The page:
36. Finally, the Commission failed properly to reply to the complainant's letters dated 11 August 2009 to DG Research and to Commissioner Potocnik. It also did not reply to the complaint he sent to the following e-mail address: email@example.com. He pointed out that the Commission failed to inform him that the external experts had assessed the Final Report as "good to excellent". (Fifth argument)
37. The complainant claimed damages and "official" apologies. In support of his claim for financial compensation, the complainant argued that the Commission's third pre-financing payment obliged him to spend eight months corresponding with the institution and to study the Commission's financial rules instead of carrying out scientific work, writing academic texts – for which he could earn additional money – and applying for other grants.
38. He further argued that if he had been aware earlier that the pre-financing relating to Report P3 was possible, his department could have spent this money on the Project, claimed that money in accordance with the Contract, and thus have avoided its current financial difficulties. The University wished to submit a complementary report after period P3 to show that, in the meantime, it had spent 70% of the EU contribution. However, it could not do so because the Commission delayed its assessment and approval of Report P3. Given that the University could not finance the Project using its own funds, it had to limit its expenditure on the Project to the sums that were prepaid by the Commission.
39. Moreover, the Commission's direct contacts with the Rector of the University put into doubt the complainant's reputation as Project Coordinator.
40. In its opinion, the Commission first stated that its third pre-financing payment was accompanied by a message from the Commission's financial system (ABAC). This message indicated the University, the name of the complainant, the contract number and the project acronym. It also outlined that the payment concerned Report P3. The Commission admitted, however, that, as claimed by the complainant, he may not have received this message. DG Budget informed DG RTD that, depending on banking practices in the different Member States, such accompanying messages may be truncated. Consequently, the Commission has introduced a corrective measure and the service in charge now routinely sends an e-mail to the project coordinator when it makes each pre-financing payment. Nevertheless, the Commission observed, in this respect, that the complainant was in constant contact with the Project and Financial officers of the Commission and "could easily have asked about the progress of the file."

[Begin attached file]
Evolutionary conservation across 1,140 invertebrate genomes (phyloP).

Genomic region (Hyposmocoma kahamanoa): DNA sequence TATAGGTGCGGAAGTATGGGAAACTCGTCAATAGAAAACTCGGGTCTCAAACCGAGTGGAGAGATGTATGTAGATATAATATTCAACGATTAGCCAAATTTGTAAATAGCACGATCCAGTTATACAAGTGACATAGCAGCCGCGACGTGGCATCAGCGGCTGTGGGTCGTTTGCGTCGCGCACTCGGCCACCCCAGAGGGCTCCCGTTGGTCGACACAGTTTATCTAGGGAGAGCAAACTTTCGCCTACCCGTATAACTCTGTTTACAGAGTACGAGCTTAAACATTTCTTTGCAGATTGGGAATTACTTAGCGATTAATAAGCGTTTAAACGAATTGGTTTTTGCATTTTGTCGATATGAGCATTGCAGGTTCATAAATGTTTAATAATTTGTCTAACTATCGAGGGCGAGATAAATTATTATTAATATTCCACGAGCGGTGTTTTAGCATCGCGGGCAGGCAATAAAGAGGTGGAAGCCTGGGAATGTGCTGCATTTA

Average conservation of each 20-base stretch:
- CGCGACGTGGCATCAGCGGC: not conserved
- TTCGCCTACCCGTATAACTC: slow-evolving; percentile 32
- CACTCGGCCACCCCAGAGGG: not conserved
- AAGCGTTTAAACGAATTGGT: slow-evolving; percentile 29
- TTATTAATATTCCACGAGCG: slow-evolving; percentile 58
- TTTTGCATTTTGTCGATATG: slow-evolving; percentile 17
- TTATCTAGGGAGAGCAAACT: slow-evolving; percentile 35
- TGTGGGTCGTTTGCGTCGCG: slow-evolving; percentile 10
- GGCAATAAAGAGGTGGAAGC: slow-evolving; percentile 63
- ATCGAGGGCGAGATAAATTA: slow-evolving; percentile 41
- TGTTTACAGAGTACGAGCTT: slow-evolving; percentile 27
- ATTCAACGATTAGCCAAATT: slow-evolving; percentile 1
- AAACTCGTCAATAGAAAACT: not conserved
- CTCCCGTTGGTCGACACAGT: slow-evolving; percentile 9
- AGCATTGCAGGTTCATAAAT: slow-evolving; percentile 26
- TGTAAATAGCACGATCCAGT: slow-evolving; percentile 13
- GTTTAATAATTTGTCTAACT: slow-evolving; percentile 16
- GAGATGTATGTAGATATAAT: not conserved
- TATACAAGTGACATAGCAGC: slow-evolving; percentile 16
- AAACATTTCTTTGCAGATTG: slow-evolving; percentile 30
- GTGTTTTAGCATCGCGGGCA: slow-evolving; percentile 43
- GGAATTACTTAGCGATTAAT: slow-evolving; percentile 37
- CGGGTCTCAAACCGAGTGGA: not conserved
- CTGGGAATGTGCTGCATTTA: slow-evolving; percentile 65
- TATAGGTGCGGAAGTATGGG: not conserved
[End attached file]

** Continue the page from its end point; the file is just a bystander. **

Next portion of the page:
41. As regards the assessment of the Final Report, the Commission stated that the external review is a standard procedure for all Marie Curie Host Fellowships, which allows the Commission to assess the research progress during the entire lifespan of the contract. The review assessed the Final Report as "good to excellent" which was expressed in the Commission internal documents (Project Assessment Report and Project Review Report). This information is kept for the internal assessment of the programme and therefore not provided to the coordinator unless he/she requests it.
42. As regards the difference between the pre-financing and the final payment, the Commission explained that the term "pre-financing" is defined by the contractual provisions, namely, Article II.1.16 of the General Conditions to the Contract. This definition is further explained in the FP6 Guide to Financial Issues (pages 81 and 82.). "[It] indeed targets any partial contribution to allow the project to continue, paid in advance - but by reference to justification of the costs incurred during the previous period, not by reference to the costs to be incurred [during the further phase]". Article 6.1 d of the Contract defines the term 'final payment' as "[a]ny payment at the end of a reporting period accompanied by an audit certificate shall be considered as final." The final payment is thus the payment for the costs actually incurred. The pre-financing belongs to the Commission and may be considered as a final payment only when the costs claimed are previously approved by the Commission. The pre-financing is used by the contractors but "remains the property of the Commission." The pre-financing becomes the property of the contractor only for the amount of the pre-financing which is covered by the costs claimed by the contractor. These costs have to be certified by the auditor and accepted by the Commission.